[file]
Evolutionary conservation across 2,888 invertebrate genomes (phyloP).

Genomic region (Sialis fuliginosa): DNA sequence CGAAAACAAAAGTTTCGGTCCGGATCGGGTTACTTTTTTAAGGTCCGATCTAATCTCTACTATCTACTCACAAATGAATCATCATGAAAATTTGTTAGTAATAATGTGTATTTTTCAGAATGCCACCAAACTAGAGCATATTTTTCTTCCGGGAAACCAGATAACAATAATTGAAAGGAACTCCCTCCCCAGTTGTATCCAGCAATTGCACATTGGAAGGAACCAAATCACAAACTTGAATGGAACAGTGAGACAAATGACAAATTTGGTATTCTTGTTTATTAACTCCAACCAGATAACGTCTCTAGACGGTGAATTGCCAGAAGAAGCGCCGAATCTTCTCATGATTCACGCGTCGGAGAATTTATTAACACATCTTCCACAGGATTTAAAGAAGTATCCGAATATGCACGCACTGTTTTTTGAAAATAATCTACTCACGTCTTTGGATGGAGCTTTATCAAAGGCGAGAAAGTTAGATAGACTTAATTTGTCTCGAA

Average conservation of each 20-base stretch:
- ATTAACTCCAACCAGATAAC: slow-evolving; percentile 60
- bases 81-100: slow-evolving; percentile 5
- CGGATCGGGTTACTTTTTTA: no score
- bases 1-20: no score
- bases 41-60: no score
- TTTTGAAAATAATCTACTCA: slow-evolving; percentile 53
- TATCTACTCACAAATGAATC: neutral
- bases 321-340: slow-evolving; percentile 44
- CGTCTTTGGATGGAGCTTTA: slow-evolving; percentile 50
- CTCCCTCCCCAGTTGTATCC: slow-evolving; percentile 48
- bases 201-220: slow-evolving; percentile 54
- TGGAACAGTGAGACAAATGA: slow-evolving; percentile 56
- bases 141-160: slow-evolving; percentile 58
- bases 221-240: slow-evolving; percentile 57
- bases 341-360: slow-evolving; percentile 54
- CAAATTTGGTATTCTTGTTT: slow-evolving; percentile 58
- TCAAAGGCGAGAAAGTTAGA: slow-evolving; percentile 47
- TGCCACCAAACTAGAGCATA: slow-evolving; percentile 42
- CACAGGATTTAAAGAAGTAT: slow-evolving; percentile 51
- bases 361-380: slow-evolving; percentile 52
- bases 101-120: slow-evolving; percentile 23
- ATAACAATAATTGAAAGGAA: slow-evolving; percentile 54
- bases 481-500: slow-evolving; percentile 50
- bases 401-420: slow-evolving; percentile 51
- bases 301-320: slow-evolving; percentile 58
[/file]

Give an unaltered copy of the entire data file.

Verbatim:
Evolutionary conservation across 2,888 invertebrate genomes (phyloP).

Genomic region (Sialis fuliginosa): DNA sequence CGAAAACAAAAGTTTCGGTCCGGATCGGGTTACTTTTTTAAGGTCCGATCTAATCTCTACTATCTACTCACAAATGAATCATCATGAAAATTTGTTAGTAATAATGTGTATTTTTCAGAATGCCACCAAACTAGAGCATATTTTTCTTCCGGGAAACCAGATAACAATAATTGAAAGGAACTCCCTCCCCAGTTGTATCCAGCAATTGCACATTGGAAGGAACCAAATCACAAACTTGAATGGAACAGTGAGACAAATGACAAATTTGGTATTCTTGTTTATTAACTCCAACCAGATAACGTCTCTAGACGGTGAATTGCCAGAAGAAGCGCCGAATCTTCTCATGATTCACGCGTCGGAGAATTTATTAACACATCTTCCACAGGATTTAAAGAAGTATCCGAATATGCACGCACTGTTTTTTGAAAATAATCTACTCACGTCTTTGGATGGAGCTTTATCAAAGGCGAGAAAGTTAGATAGACTTAATTTGTCTCGAA

Average conservation of each 20-base stretch:
- ATTAACTCCAACCAGATAAC: slow-evolving; percentile 60
- bases 81-100: slow-evolving; percentile 5
- CGGATCGGGTTACTTTTTTA: no score
- bases 1-20: no score
- bases 41-60: no score
- TTTTGAAAATAATCTACTCA: slow-evolving; percentile 53
- TATCTACTCACAAATGAATC: neutral
- bases 321-340: slow-evolving; percentile 44
- CGTCTTTGGATGGAGCTTTA: slow-evolving; percentile 50
- CTCCCTCCCCAGTTGTATCC: slow-evolving; percentile 48
- bases 201-220: slow-evolving; percentile 54
- TGGAACAGTGAGACAAATGA: slow-evolving; percentile 56
- bases 141-160: slow-evolving; percentile 58
- bases 221-240: slow-evolving; percentile 57
- bases 341-360: slow-evolving; percentile 54
- CAAATTTGGTATTCTTGTTT: slow-evolving; percentile 58
- TCAAAGGCGAGAAAGTTAGA: slow-evolving; percentile 47
- TGCCACCAAACTAGAGCATA: slow-evolving; percentile 42
- CACAGGATTTAAAGAAGTAT: slow-evolving; percentile 51
- bases 361-380: slow-evolving; percentile 52
- bases 101-120: slow-evolving; percentile 23
- ATAACAATAATTGAAAGGAA: slow-evolving; percentile 54
- bases 481-500: slow-evolving; percentile 50
- bases 401-420: slow-evolving; percentile 51
- bases 301-320: slow-evolving; percentile 58